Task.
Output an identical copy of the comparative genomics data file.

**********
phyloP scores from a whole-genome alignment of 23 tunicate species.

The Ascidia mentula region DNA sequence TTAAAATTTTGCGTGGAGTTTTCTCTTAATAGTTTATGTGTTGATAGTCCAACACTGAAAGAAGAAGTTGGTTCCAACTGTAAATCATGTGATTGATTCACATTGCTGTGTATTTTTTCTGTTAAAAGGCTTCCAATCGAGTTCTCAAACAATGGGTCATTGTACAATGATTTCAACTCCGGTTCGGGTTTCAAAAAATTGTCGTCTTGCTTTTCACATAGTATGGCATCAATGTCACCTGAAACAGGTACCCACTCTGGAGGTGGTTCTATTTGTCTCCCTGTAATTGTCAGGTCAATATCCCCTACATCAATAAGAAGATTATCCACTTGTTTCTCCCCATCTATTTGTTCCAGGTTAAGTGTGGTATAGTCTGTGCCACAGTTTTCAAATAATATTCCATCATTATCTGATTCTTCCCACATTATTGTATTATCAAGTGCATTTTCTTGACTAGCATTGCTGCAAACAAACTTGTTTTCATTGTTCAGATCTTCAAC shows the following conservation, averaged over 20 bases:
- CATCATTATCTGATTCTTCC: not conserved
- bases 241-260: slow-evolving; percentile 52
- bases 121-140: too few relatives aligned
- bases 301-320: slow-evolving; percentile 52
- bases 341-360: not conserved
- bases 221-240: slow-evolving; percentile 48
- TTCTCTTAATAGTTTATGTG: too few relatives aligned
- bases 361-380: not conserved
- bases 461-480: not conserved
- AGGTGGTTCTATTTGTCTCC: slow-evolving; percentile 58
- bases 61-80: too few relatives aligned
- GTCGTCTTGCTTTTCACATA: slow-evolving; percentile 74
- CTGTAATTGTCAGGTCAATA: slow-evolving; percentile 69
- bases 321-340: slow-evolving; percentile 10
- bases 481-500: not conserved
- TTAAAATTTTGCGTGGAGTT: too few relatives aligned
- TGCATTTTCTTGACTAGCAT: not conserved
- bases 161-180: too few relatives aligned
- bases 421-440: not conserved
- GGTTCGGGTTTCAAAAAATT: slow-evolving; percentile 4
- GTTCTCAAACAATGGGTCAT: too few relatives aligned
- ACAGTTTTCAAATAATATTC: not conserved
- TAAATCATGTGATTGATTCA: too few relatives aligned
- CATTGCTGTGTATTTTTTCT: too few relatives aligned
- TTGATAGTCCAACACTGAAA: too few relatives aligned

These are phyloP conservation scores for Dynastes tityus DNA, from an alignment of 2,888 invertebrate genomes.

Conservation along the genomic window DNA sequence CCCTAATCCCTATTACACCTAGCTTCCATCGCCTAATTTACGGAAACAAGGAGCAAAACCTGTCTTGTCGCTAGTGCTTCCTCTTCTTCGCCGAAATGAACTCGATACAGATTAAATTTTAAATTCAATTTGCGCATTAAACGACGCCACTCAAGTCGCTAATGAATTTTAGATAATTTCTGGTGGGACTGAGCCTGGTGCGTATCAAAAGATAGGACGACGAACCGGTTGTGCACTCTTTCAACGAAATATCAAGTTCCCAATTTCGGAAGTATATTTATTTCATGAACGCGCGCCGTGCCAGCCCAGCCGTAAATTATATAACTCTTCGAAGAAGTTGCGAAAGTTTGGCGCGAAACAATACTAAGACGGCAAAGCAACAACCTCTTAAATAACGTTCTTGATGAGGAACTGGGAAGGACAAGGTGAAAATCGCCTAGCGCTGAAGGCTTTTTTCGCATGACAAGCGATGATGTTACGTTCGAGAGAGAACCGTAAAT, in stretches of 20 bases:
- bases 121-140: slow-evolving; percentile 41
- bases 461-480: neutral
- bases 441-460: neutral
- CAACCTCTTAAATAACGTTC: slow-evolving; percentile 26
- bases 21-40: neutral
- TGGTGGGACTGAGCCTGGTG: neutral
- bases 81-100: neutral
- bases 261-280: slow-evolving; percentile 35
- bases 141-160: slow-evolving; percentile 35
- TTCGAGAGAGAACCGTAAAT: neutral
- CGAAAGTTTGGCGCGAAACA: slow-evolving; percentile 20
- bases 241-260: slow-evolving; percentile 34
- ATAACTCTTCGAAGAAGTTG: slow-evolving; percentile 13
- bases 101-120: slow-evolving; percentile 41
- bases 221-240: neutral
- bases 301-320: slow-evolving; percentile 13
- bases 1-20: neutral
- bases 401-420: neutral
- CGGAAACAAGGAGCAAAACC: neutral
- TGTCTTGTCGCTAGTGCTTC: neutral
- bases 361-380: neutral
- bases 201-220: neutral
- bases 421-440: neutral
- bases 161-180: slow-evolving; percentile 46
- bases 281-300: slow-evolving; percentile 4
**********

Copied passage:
phyloP scores from a whole-genome alignment of 23 tunicate species.

The Ascidia mentula region DNA sequence TTAAAATTTTGCGTGGAGTTTTCTCTTAATAGTTTATGTGTTGATAGTCCAACACTGAAAGAAGAAGTTGGTTCCAACTGTAAATCATGTGATTGATTCACATTGCTGTGTATTTTTTCTGTTAAAAGGCTTCCAATCGAGTTCTCAAACAATGGGTCATTGTACAATGATTTCAACTCCGGTTCGGGTTTCAAAAAATTGTCGTCTTGCTTTTCACATAGTATGGCATCAATGTCACCTGAAACAGGTACCCACTCTGGAGGTGGTTCTATTTGTCTCCCTGTAATTGTCAGGTCAATATCCCCTACATCAATAAGAAGATTATCCACTTGTTTCTCCCCATCTATTTGTTCCAGGTTAAGTGTGGTATAGTCTGTGCCACAGTTTTCAAATAATATTCCATCATTATCTGATTCTTCCCACATTATTGTATTATCAAGTGCATTTTCTTGACTAGCATTGCTGCAAACAAACTTGTTTTCATTGTTCAGATCTTCAAC shows the following conservation, averaged over 20 bases:
- CATCATTATCTGATTCTTCC: not conserved
- bases 241-260: slow-evolving; percentile 52
- bases 121-140: too few relatives aligned
- bases 301-320: slow-evolving; percentile 52
- bases 341-360: not conserved
- bases 221-240: slow-evolving; percentile 48
- TTCTCTTAATAGTTTATGTG: too few relatives aligned
- bases 361-380: not conserved
- bases 461-480: not conserved
- AGGTGGTTCTATTTGTCTCC: slow-evolving; percentile 58
- bases 61-80: too few relatives aligned
- GTCGTCTTGCTTTTCACATA: slow-evolving; percentile 74
- CTGTAATTGTCAGGTCAATA: slow-evolving; percentile 69
- bases 321-340: slow-evolving; percentile 10
- bases 481-500: not conserved
- TTAAAATTTTGCGTGGAGTT: too few relatives aligned
- TGCATTTTCTTGACTAGCAT: not conserved
- bases 161-180: too few relatives aligned
- bases 421-440: not conserved
- GGTTCGGGTTTCAAAAAATT: slow-evolving; percentile 4
- GTTCTCAAACAATGGGTCAT: too few relatives aligned
- ACAGTTTTCAAATAATATTC: not conserved
- TAAATCATGTGATTGATTCA: too few relatives aligned
- CATTGCTGTGTATTTTTTCT: too few relatives aligned
- TTGATAGTCCAACACTGAAA: too few relatives aligned

These are phyloP conservation scores for Dynastes tityus DNA, from an alignment of 2,888 invertebrate genomes.

Conservation along the genomic window DNA sequence CCCTAATCCCTATTACACCTAGCTTCCATCGCCTAATTTACGGAAACAAGGAGCAAAACCTGTCTTGTCGCTAGTGCTTCCTCTTCTTCGCCGAAATGAACTCGATACAGATTAAATTTTAAATTCAATTTGCGCATTAAACGACGCCACTCAAGTCGCTAATGAATTTTAGATAATTTCTGGTGGGACTGAGCCTGGTGCGTATCAAAAGATAGGACGACGAACCGGTTGTGCACTCTTTCAACGAAATATCAAGTTCCCAATTTCGGAAGTATATTTATTTCATGAACGCGCGCCGTGCCAGCCCAGCCGTAAATTATATAACTCTTCGAAGAAGTTGCGAAAGTTTGGCGCGAAACAATACTAAGACGGCAAAGCAACAACCTCTTAAATAACGTTCTTGATGAGGAACTGGGAAGGACAAGGTGAAAATCGCCTAGCGCTGAAGGCTTTTTTCGCATGACAAGCGATGATGTTACGTTCGAGAGAGAACCGTAAAT, in stretches of 20 bases:
- bases 121-140: slow-evolving; percentile 41
- bases 461-480: neutral
- bases 441-460: neutral
- CAACCTCTTAAATAACGTTC: slow-evolving; percentile 26
- bases 21-40: neutral
- TGGTGGGACTGAGCCTGGTG: neutral
- bases 81-100: neutral
- bases 261-280: slow-evolving; percentile 35
- bases 141-160: slow-evolving; percentile 35
- TTCGAGAGAGAACCGTAAAT: neutral
- CGAAAGTTTGGCGCGAAACA: slow-evolving; percentile 20
- bases 241-260: slow-evolving; percentile 34
- ATAACTCTTCGAAGAAGTTG: slow-evolving; percentile 13
- bases 101-120: slow-evolving; percentile 41
- bases 221-240: neutral
- bases 301-320: slow-evolving; percentile 13
- bases 1-20: neutral
- bases 401-420: neutral
- CGGAAACAAGGAGCAAAACC: neutral
- TGTCTTGTCGCTAGTGCTTC: neutral
- bases 361-380: neutral
- bases 201-220: neutral
- bases 421-440: neutral
- bases 161-180: slow-evolving; percentile 46
- bases 281-300: slow-evolving; percentile 4